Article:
There are croissants and then there are Lune croissants. Don’t let the steep price for a single croissant deter you. You’ll baulk first and then not care an ounce after you take your first bite. The residents of Fitzroy are bloody lucky (or their waistlines unlucky) to have this black corner brick cafe in their neighbourhood. As you may have gathered, Lune’s entire menu is crafted around the science and art of croissanterie.
As we visited during the festive holiday period, we unfortunately only had the chance to experience the traditional French croissant via Lune’s hatch service (they tasted amazing, we didn’t let a single pastry crumb go to waste). We’ve resolved to keep going back until we’ve tried everything on the menu. If you’re looking for the ultimate pastry dining experience, book yourself in for a session at the Lune Lab. These slots fill up mighty quick so don’t dilly dally if you want in on this ultimate experience.
D.O.C Pizza & Mozzarella Bar
Best for pizzaS
We experienced these three exact things when we dined at D.O.C and it was fabulous. Pizza is one of those things that can be utterly and disastrously destroyed, even when it shouldn’t be, so it’s certainly best to leave it to the professionals. On a warm summer’s evening, we rocked up to the door without a reservation and ushered to a free two-seater. We devoured the Pizza DOC and Pizza Salsiccia with a couple of glasses of light Italian reds. If the restaurants are biased to hiring Italians only, we truly can’t blame them as the waiters’ flair complements the overall dining experience. Sister restaurants are located in Mornington and Southbank. Looking to (attempt to) re-create the gastronomic experience at home? Swing into the delicatessens on site (Carlton and Mornington only) to pick up some key ingredients.
Best for vegetarians
This hip eatery located on the edge of Fitzroy has been dishing out plant-based meals well before “veganism” started trending. Vegie Bar has taken cultural influence from all over the world and curated a menu that will satiate your hunger and possibly make “meat” a distant memory. Curries will make you feel like you’re in India, stir-fries that take your tastebuds to Asia and pizza and pasta that transport you to the streets of Italy.
The rustic exposed brick lays the foundation for comedy festival and music gig posters. Many stylish vegans appear to dine here making Bevan feel like an imposter as he ate his “Better Than A Big Mac” burger on a weekday evening. Customers are asked to wait in the courtyard bar area before being seated. The restaurant is best for pairs or small groups. Open for lunch and dinner.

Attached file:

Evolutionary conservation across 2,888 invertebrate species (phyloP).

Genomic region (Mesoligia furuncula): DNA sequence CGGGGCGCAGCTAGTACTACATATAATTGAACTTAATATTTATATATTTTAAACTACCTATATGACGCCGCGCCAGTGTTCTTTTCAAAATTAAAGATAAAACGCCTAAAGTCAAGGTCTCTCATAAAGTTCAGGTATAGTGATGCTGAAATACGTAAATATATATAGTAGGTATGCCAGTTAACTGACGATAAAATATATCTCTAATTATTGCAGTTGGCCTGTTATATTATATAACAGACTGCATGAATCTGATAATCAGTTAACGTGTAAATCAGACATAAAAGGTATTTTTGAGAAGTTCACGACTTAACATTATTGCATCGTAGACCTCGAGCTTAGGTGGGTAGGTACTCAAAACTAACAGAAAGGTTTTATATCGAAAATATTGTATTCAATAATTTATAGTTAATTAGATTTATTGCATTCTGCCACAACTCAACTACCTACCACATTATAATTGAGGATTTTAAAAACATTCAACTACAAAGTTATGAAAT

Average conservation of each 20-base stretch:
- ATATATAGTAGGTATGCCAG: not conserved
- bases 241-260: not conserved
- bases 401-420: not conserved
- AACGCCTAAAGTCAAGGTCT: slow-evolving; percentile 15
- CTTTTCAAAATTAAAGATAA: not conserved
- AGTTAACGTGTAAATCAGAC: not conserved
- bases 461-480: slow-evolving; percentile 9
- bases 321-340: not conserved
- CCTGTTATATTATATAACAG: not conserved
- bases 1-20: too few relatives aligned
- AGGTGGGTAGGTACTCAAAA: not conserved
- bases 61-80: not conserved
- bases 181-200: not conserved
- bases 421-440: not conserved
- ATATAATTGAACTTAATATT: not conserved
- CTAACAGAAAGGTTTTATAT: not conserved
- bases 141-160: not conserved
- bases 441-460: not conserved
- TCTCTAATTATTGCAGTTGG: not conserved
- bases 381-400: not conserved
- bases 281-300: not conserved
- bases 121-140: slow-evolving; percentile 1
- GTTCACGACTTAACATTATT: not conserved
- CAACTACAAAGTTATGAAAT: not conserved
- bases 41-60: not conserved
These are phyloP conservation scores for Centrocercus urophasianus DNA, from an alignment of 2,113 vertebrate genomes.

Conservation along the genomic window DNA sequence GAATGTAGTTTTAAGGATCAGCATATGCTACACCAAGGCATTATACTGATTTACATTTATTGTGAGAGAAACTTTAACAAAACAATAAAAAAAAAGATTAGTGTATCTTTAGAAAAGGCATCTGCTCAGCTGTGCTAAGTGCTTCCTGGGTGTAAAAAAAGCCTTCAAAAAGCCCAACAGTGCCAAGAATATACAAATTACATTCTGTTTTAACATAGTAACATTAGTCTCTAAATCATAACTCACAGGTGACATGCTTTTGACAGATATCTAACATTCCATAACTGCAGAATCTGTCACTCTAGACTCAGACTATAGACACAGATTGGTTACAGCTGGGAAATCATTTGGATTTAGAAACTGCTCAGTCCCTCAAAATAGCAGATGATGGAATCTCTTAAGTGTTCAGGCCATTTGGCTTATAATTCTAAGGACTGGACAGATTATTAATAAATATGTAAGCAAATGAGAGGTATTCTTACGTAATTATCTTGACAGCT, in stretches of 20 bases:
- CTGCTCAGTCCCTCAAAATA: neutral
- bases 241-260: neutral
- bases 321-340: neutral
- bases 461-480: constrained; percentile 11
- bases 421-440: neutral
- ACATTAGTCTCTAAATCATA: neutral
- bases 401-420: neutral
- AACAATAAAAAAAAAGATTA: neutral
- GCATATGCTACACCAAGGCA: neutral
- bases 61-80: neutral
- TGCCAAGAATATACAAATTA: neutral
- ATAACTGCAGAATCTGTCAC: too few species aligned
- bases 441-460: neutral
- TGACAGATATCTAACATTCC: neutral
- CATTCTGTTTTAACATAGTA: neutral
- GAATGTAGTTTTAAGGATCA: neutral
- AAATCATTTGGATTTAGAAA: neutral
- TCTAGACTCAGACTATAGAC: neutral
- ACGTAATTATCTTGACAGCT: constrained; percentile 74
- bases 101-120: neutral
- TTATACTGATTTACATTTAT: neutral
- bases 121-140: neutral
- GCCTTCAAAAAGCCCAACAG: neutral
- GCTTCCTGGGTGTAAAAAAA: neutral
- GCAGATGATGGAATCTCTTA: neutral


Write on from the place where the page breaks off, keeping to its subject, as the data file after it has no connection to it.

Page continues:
WHERE TO DRINK - BEST BARS & CAFES IN MELBOURNE
A long-time favourite in Melbourne CBD, call up your mates and book a table at Cookie. This Thai eating house has a stellar reputation for bringing people together to share mouth-watering food in an informal dining setting. Balcony tables are perfect for pairs while larger groups can sit inside and admire the epic wall mural. And don’t even think about skipping the cocktail menu – we guarantee after one of these mixes, you’ll be hooked. Let the drinks flow and continue the party upstairs at the rooftop bar.
Naked For Satan
Captains of Industry
St ALi Coffee Roasters
If you don’t drink coffee than you really shouldn’t bother visiting Melbourne. Okay fine, we’ll let you visit but at least give the liquid gold a try! And a perfect spot to try is St ALi Coffee Roasters. Catch a tram to this trendy warehouse hub and let the baristas look after you. For coffee fans (a.k.a coffee snobs), you’re spoilt for choice with St ALi’s house blend and single origin coffee menu. If you can’t make up your mind, then a coffee flight is a solid choice.
For Bevan, Section 8 is quintessential Melbourne. A bar hidden down a laneway in a repurposed shipping container. A place where you need to know it’s there to be able to find it, and if you do find it, please keep it a secret.
This urban, grungy outdoor bar attracts mostly uni students but also a crowd which Bevan describes as “graphic designers with tattoos”. Its chilled vibe makes it more of a place to hang on a Thursday night or for a long Sunday sesh. If you find yourself lounging here for a few hours, you may even have a go at playing some bar games like giant jenga. But do take care as you may topple more than yourself when you’ve had one too many tipples.
SHOPPING IN MELBOURNE
The Block Arcade
Let your boutique shopping experience be enhanced with a walk through the historic Block Arcade. The beautifully preserved late Victorian era shopping arcade features high elaborate arches and antique lamps that light up the gorgeous mosaic tiled floors. Discover small batch artisan spices at Gewürzhaus, genuine vintage jewellery at French Jewelbox and bespoke brand Haute Horology for the ultimate timepiece. To top it all off, reserve a spot at the popular Hopetoun Tearooms for an afternoon of tea and cakes.
Australia’s oldest surviving arcade, the Royal Arcade was officially opened in May 1870 by Lord Mayor Charles Amess. Having undergone extensive refurbishments from 2002 – 2004, the beauty of the Renaissance revival style in the Royal Arcade can be enjoyed by all who visit. Those looking for custom fine jewellery are in luck, with no less than eight jewellers offering their wares in the arcade. For unique fashion, take a peek inside Australian boutique concept store MARAIS as well as Brotherhood of St Laurence. Make sure to look out for the large carved mythic figures of Gog and Magog who flank the impressive Gaunt’s clock at the southern entry.
This neck of the woods retains a distinct bohemian edge despite the mainstream dining spots and swish bars which have popped up over the years. These days, Brunswick Street is a swell strip for a cheap meal, live music venues and alternative fashion options. If you come by on the weekend, check out Rose St. Artists’ Markets filled with homemade creative wares and a warm community vibe.